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Surviving cancer is one of the greatest challenges a person can face in her life.  Each person handles the obstacles that come along with it differently. For one woman and mother, it was a wake-up call that helped her to become diligent about taking care of not only her family, but herself, as well.


By Carol Chatellier

 

 

 

I never thought I would be a breast cancer patient.

I was a mom, a wife; I was very busy. But I ignored my annual mammograms.

There was no history of breast cancer in my family, but after reading an article in Good Housekeeping Magazine about the warning signs of ovarian cancer (which I had  5 or 6 of the symptoms) I finally went to my ob/gyn who seemed to just blow it off by simply saying, "OK. Lets have a look."

My life went into a spiral after that, which I still can't even believe to this day. I had a total hysterectomy on Aug. 2 for the removal of a 10-pound growth on my right ovary, which ended up being benign. I gave a big sigh of relief and was prepared to move on with my life. While I was in the hospital, they recommended I have a mammogram since I hadn't had one in two years due to my busy schedule. Low and behold, I was diagnosed with breast cancer three weeks later at 12:36 p.m. on Aug. 22, 2005.

The funniest thing was, I had read on different "hyster sister " websites was that you had six to nine months recuperation time for a hysterectomy and I was prepared to accept not feeling great for that length of time. But in the blink of an eye I didn’t have that option anymore – I was headed for chemo, hair loss, and what I felt was going to be total devastation.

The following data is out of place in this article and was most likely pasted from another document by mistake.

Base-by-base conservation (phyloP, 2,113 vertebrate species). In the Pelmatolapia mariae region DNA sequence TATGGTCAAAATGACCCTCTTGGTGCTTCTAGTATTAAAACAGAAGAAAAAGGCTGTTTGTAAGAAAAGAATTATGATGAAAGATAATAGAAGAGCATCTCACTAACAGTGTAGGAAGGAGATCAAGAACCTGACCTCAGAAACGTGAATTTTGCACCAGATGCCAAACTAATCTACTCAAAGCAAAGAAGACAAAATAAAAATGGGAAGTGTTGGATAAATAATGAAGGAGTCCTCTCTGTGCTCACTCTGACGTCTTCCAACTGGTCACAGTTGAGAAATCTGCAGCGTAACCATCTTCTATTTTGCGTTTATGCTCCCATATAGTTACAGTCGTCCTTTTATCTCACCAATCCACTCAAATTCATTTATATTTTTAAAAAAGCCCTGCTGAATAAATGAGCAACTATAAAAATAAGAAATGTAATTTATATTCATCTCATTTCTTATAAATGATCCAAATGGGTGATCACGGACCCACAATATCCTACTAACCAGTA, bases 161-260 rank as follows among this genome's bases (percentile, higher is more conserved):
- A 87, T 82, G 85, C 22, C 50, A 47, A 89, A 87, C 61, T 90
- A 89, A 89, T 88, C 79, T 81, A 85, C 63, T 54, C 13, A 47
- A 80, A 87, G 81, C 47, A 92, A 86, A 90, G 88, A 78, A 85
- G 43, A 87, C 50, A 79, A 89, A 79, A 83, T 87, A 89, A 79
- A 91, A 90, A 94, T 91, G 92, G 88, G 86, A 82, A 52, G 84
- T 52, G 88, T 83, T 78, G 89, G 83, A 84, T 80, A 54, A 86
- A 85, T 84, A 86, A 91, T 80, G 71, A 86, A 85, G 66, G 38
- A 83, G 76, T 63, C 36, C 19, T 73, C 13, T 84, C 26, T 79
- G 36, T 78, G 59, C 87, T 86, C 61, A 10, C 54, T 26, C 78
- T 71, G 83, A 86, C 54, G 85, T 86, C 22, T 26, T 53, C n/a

I had a hard time swallowing this pill I had been given. It wasn’t easy by any means, but I did it – I had no other choice.  My baldness was awkward, especially for my daughters, but they were great during everything. I still fulfilled my "mom" duties, even if I was exhausted. Their friends were so accepting of what was going on in our lives, as well. They were helpful and caring and it was so greatly appreciated.
 
I hope I taught my daughters how to accept what life throws at  them. How to just go with it and keep on living your life no matter what happens. I’m hopeful that they are now empowered from watching me go from day to day. We are happy and we love each other. You cant ask for more than that from life. I’m just so sorry that they will forever have to check the "yes" column when it says, "Is there a history of breast cancer in your family?"
 
I am now a 6-year survivor and the greatest part is that I can be here for them to watch them grow. I appreciate every cancer-free day.  It is like waking up to a gift every morning.
 

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